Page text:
Statistical Tests

Describe the appropriate selection of non-parametric and parametric tests and tests that examine relationships (e.g. correlation, regression)

Parametric Tests

Parametric tests are used when data is:

  • Continuous and numerical
  • Normally distributed
    • Remember that due to the central limit theorem - large data sets (n > 100) are typically amenable to parametric analysis, as sample means will follow a normal distribution
    • Non-normal data can be transformed so that they follow a normal distribution
  • Samples are taken randomly
  • Samples have the same variance
  • Observations within the group are independent
    Independent results are those when one value is not expected to influence another value.
    • A common example is repeated measures: when serial measures are taken from a patient or a hospital, the results cannot be treated as independent
    • Paired tests are used when two dependent samples are compared
    • Unpaired test are used when two independent samples are compared

Tests may be one-tailed or two-tailed:

  • A two-tailed test evaluates whether the sample mean is significantly greater or less than the population mean
  • A one-tailed test only evaluates the relationship in one direction
    This doubles the power of the test to detect a difference, but should only be performed if there is a very good reason that the effect could only occur in one direction.

Common parametric tests include:

Z test

Used to test whether the mean of a particular sample (x̄) differs from the population mean (μ) by random variation.


  • Large sample
    n > 100.
  • Data is normally distributed
  • Population standard deviation is known

Student's T Test

This is a variant of the Z test, used when the population standard deviation is not known.

  • The results from T test approximate the results of the Z test when n > 100

F Test

Compares the ratio of variances () for two samples. If F deviates significantly from 1, then there is a significant difference in group variances.

Analysis of Variance (ANOVA)

ANOVA tests for significant differences between means of multiple groups, in a more efficient manner than multiple comparisons (doing lots of T tests).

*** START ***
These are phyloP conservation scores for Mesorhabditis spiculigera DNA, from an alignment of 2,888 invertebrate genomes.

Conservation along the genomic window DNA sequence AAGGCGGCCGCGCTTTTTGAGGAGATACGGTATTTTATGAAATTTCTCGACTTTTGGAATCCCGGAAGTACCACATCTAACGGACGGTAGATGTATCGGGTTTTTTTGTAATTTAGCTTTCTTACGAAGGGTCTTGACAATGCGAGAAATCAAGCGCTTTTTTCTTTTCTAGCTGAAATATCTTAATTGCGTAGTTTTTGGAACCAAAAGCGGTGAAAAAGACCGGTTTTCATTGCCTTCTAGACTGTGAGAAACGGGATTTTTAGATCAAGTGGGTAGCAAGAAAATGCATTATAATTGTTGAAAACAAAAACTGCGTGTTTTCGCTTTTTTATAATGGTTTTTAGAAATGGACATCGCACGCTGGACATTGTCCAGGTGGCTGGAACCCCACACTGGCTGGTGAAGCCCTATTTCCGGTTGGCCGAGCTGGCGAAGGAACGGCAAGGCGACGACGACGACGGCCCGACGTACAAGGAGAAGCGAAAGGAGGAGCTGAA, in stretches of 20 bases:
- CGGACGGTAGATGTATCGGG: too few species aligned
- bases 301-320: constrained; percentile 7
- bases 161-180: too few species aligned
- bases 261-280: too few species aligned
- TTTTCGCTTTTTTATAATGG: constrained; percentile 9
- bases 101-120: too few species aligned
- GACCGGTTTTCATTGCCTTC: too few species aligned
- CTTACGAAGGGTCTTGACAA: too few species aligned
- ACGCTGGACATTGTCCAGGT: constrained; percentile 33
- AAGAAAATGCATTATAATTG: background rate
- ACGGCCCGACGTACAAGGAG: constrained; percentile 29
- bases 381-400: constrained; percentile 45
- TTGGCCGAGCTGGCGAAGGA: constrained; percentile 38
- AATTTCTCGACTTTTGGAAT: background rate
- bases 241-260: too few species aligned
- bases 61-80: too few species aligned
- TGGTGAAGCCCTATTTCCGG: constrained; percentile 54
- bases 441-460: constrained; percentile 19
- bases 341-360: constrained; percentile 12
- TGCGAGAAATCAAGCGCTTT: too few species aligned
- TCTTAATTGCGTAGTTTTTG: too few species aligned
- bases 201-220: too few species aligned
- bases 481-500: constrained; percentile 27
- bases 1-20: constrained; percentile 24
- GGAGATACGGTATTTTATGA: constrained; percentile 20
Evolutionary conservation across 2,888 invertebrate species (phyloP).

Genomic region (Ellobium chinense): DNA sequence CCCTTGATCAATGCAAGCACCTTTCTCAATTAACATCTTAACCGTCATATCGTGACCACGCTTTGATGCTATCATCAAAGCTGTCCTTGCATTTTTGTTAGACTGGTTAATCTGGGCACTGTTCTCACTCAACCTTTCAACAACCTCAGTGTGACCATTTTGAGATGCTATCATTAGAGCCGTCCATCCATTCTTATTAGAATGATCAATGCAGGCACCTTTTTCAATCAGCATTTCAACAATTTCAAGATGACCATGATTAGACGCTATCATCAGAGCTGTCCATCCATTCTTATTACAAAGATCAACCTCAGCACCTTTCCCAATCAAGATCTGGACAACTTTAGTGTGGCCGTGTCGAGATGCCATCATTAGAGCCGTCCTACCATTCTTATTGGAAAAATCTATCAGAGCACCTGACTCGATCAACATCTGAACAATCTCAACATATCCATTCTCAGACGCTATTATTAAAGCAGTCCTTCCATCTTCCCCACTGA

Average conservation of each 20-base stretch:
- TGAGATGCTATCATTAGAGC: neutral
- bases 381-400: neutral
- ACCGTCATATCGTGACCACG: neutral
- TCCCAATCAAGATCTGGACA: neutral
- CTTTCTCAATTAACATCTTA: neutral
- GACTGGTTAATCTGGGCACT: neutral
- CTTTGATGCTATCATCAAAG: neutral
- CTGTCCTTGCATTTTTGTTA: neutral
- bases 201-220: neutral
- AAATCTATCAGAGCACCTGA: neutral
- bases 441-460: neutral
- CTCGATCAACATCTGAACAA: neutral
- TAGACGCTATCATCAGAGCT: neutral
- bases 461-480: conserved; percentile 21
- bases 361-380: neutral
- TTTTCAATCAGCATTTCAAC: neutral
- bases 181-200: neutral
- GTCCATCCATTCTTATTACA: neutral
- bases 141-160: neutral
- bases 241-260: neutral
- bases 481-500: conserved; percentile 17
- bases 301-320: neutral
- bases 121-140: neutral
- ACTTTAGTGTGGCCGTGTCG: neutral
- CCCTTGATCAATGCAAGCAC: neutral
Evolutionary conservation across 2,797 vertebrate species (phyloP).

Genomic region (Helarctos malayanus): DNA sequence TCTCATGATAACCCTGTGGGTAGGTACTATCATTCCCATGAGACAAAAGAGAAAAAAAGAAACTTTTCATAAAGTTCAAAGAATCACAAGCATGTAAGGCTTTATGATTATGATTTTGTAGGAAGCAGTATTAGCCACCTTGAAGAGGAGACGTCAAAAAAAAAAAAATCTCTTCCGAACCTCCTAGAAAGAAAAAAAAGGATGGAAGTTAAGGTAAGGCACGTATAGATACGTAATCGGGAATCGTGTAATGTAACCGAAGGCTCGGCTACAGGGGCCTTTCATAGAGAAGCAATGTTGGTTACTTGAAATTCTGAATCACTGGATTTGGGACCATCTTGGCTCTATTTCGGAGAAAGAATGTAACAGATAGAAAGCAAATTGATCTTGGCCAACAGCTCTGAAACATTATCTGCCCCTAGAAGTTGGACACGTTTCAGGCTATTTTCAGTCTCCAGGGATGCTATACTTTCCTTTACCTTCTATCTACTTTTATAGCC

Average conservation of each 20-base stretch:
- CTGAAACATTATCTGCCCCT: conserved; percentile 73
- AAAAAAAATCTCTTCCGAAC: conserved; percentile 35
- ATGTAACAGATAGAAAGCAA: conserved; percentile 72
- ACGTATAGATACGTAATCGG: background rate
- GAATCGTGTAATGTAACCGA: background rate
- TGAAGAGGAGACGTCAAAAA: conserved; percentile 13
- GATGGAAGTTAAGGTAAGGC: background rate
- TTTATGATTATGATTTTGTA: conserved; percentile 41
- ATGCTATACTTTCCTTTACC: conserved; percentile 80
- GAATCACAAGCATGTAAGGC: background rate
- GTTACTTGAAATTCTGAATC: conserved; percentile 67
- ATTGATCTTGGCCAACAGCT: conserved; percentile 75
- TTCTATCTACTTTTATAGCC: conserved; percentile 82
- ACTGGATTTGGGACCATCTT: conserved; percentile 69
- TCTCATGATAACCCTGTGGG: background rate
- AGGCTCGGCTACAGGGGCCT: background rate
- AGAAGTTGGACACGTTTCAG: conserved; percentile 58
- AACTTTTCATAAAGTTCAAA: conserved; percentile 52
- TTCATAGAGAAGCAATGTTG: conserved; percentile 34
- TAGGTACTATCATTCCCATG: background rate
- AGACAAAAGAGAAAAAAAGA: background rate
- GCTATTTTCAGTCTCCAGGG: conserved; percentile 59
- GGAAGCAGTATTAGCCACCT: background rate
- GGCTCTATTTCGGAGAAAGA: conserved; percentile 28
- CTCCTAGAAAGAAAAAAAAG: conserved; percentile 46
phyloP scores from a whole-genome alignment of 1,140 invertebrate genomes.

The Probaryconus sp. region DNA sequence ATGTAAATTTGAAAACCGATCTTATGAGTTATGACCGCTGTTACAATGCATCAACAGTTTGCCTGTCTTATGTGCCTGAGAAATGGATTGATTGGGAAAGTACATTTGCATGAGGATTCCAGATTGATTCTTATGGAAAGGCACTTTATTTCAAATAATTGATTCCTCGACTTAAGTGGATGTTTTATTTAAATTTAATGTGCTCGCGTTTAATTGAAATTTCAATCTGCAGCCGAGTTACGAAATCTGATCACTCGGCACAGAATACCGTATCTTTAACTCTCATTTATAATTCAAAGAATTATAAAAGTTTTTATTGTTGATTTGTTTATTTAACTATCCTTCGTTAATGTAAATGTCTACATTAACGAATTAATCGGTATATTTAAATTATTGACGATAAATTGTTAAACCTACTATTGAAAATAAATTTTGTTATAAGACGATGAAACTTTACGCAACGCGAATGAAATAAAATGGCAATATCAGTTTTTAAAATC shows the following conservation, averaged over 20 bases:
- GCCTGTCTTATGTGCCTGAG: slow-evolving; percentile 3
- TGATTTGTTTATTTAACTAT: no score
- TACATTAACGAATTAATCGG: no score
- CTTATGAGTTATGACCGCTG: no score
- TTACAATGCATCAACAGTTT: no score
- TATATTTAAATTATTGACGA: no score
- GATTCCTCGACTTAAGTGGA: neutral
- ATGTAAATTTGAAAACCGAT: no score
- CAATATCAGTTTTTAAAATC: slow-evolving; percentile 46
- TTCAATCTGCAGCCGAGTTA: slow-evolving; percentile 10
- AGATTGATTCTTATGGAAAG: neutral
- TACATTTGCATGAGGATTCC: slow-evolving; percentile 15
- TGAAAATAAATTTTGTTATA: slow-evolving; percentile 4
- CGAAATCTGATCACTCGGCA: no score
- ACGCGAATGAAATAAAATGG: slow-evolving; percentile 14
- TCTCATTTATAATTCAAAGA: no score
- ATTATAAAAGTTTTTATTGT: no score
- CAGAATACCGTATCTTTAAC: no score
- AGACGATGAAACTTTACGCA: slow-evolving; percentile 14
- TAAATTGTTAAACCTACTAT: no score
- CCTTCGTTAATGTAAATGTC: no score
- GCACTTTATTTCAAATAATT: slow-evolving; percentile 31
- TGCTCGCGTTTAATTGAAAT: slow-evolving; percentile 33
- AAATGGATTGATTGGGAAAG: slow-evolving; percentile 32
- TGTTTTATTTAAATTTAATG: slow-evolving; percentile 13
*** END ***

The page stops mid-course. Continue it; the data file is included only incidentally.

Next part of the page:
There are several types of ANOVA tests used in different situations.

Non-Parametric Tests

Non-parametric tests are used when the assumptions for parametric tests are not met. Non-parametric tests:

  • Do not assume the data follows any particular distribution
    This is required when:
    • Non-normality is obvious
      e.g. Multiple observations of 0
    • Possible non-normality
      Typically small sample sizes.
    • Data is ordinal
  • Are not as powerful as parametric tests (a larger sample size is required to achieve the same error rate)
  • Are more broadly applicable than parametric tests as they do not require the same assumptions

Non-parametric tests still require that data:

  • Is continuous or ordinal
  • Within-group observations are independent
  • Samples are taken randomly

In general, non-parametric tests;

  • Take each result and rank them
  • Calculations are then performed on each rank to find the test statistic

Common non-parametric tests include:

Mann-Whitney U Test/Wilcoxon Rank Sum Test

Alternative to the unpaired T-test for non-parametric data.


  • Data from both groups are combined, ordered, and given ranks
    • Tied data are given identical ranks, where that rank is equal to the average rank of the tied observations
  • The data are then separated into their original group
  • Ranks in each group are added to give a test statistic for each group
  • A statistical test is performed to see if the sum of ranks in one group is different to another

Wilcoxon Signed Ranks Test

Alternative to the paired T-test for non-parametric data.


  • As above (for the Wilcoxon Rank Sum Test), except absolute difference between paired observations are ranked
    The sign (i.e. positive or negative) is preserved.
  • The sum of positive ranks is then compared with the sum of negative ranks
  • If there is no difference between groups, we would expect the net value to be 0


  1. Myles PS, Gin T. Statistical methods for anaesthesia and intensive care. 1st ed. Oxford: Butterworth-Heinemann, 2001.
Last updated 2017-09-22

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